Huawei 5G File photo: Xinhua
China and Indonesia have signed a memorandum of understanding (MoU) on developing capacity building of internet security and tech cooperation, marking the first-of-its-kind internet security agreement China signed with a foreign country which observers said represents the latest series of “strategic counterattacks” Beijing has launched to shatter Washington’s anti-China clean network program and break the US-led blockade.
The agreement with the largest Southeast Asian (SEA) economy will likely attract more economically neutral SEA nations to follow, paving way for Chinese firms including Huawei – which now strategically pulls back from the European market – to tap into a rising market with large population “with a sense of certainty,” analysts noted.
The MoU is signed during Chinese State Councilor and Foreign Minister Wang Yi’s official visit to Indonesia, according to a statement on the website of China’s Foreign Ministry on Wednesday.
During Wang’s meeting with Luhut Binsar Pandjaitan, Indonesia’s Coordinator for Cooperation with China, Wang noted that both countries should jointly uphold digital security and create a shared community focused on cyber security, the statement noted.
Chinese observers said that the MoU on cyber security is of great significance at time when the US is ramping up pressure on its political allies to exclude Chinese tech firms on claimed “national security threat.”
“This is one of the latest government-level counterattacks China organized with partners to confront the malicious US crackdown,” Ma Jihua, a veteran industry analyst, told the Global Times on Wednesday.
Ma noted that the US has been deploying national power to curb Chinese firms, and it is extremely difficult for a single firm like Huawei to resist such pressure. Now, a government-to-government framework provides a legal basis upon which Chinese telecom firms are able to expand overseas without subjecting them to arbitrary restrictions.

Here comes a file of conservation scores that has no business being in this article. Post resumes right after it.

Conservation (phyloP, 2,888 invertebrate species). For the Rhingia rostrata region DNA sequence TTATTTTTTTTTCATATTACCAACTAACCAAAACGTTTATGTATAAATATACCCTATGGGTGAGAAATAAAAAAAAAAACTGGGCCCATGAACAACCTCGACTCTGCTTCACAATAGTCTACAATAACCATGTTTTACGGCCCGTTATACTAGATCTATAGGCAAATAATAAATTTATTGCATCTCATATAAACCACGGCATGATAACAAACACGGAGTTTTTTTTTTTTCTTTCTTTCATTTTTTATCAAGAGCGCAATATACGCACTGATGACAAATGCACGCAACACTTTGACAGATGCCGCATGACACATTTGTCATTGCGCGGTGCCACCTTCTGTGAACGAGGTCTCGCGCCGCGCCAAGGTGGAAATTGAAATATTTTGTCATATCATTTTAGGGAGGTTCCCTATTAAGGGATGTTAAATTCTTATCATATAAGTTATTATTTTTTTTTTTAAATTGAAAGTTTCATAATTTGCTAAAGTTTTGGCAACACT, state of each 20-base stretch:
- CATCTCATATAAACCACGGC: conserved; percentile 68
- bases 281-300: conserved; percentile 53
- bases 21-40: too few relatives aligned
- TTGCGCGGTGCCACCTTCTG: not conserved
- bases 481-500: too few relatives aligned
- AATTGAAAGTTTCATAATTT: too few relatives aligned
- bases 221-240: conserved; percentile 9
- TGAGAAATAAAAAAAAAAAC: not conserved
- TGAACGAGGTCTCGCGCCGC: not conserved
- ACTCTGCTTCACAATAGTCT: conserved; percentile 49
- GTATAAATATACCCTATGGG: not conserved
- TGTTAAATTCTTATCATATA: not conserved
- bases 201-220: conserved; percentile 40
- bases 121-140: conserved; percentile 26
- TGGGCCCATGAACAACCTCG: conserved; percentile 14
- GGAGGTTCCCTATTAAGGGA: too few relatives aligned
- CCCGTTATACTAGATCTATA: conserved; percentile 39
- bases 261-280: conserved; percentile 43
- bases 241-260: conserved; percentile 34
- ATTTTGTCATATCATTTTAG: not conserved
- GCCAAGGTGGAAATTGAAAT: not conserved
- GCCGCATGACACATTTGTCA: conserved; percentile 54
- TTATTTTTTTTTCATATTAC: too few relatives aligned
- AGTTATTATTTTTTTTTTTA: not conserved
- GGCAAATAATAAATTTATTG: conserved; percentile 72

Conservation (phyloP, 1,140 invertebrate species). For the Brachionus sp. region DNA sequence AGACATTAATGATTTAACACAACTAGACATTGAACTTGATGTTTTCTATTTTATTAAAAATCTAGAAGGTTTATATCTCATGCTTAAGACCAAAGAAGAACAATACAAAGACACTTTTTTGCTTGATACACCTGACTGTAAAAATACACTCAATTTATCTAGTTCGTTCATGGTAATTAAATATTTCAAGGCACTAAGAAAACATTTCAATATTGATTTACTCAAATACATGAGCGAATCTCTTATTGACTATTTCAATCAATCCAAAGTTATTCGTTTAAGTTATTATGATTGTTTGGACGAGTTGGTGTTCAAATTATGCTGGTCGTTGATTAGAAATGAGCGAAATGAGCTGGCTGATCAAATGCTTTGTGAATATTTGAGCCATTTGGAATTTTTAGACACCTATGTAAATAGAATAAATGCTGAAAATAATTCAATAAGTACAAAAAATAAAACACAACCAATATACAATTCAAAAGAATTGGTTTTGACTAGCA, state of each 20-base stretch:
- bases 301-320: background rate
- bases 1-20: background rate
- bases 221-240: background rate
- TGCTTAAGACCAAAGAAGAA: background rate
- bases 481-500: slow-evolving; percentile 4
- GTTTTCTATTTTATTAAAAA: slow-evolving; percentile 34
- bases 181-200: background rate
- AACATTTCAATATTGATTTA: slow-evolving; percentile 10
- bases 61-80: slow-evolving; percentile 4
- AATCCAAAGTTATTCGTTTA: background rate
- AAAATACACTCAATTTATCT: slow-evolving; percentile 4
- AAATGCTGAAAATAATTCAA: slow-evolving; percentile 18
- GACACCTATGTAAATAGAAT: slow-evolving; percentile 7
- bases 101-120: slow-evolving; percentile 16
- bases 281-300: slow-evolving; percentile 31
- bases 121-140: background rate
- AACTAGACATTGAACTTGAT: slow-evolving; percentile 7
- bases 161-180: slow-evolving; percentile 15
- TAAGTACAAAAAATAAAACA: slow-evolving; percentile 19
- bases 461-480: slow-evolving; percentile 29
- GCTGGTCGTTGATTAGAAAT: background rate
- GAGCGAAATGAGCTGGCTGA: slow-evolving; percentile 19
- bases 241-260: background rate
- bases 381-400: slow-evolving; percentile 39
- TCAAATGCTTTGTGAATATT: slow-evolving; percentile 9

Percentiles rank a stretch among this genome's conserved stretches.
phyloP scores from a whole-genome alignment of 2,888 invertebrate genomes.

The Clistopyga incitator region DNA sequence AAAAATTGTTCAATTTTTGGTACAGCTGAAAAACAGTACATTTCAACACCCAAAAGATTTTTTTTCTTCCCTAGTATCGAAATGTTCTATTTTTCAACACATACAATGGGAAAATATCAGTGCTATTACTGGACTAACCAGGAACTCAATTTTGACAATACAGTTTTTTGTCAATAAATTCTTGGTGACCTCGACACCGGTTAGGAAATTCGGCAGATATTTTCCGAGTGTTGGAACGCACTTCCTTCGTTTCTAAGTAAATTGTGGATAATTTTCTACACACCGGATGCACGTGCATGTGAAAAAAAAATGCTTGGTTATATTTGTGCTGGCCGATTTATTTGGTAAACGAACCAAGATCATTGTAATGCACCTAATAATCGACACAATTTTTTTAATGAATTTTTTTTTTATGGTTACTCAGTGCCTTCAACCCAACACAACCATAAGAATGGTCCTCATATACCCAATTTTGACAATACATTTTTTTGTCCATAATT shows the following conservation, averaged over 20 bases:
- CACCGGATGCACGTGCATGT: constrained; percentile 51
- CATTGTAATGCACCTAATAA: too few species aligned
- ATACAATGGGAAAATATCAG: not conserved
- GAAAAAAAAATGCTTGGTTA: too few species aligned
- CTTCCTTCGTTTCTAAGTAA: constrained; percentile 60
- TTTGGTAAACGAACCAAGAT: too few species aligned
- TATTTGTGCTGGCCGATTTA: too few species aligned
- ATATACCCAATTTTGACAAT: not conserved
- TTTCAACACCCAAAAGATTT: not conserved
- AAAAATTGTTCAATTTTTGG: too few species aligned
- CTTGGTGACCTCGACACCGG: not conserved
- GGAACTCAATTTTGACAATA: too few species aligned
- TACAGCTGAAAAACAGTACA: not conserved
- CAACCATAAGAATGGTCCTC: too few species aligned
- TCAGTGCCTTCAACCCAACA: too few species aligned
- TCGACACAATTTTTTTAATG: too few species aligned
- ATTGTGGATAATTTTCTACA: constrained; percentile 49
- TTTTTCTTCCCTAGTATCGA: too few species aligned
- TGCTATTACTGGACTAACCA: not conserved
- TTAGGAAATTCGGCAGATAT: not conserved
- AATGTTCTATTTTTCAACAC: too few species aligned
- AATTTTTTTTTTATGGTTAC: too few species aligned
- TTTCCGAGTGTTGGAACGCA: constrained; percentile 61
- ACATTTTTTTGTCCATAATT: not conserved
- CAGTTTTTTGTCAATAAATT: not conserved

Analysts expected the deal to cement mutual trust in internet security, including terms on mutual telecom market openness and most importantly, on pledges that a country won’t ask its firms to provide any backdoor to seize intelligent information of the other nation.
With a GDP of about $1 trillion, Indonesia is the largest economy in Southeast Asia and its move could carry certain level of impact on the other SEA countries, most of which are growing to be politically independent from the US and economically neutral.
“The deal with Indonesia on cyber security will set an example for other SEA economies, especially given the backdrop of closer economic ties between China and SEA nations that benefit both sides,” Ma said. He predicted more SEA countries will follow the suit sooner or later.
A rapidly-growing SEA market – which has a population over 600 million and is still in the early stage of internet deployment, could also help Chinese telecom company Huawei to cushion setbacks in Europe, analysts added.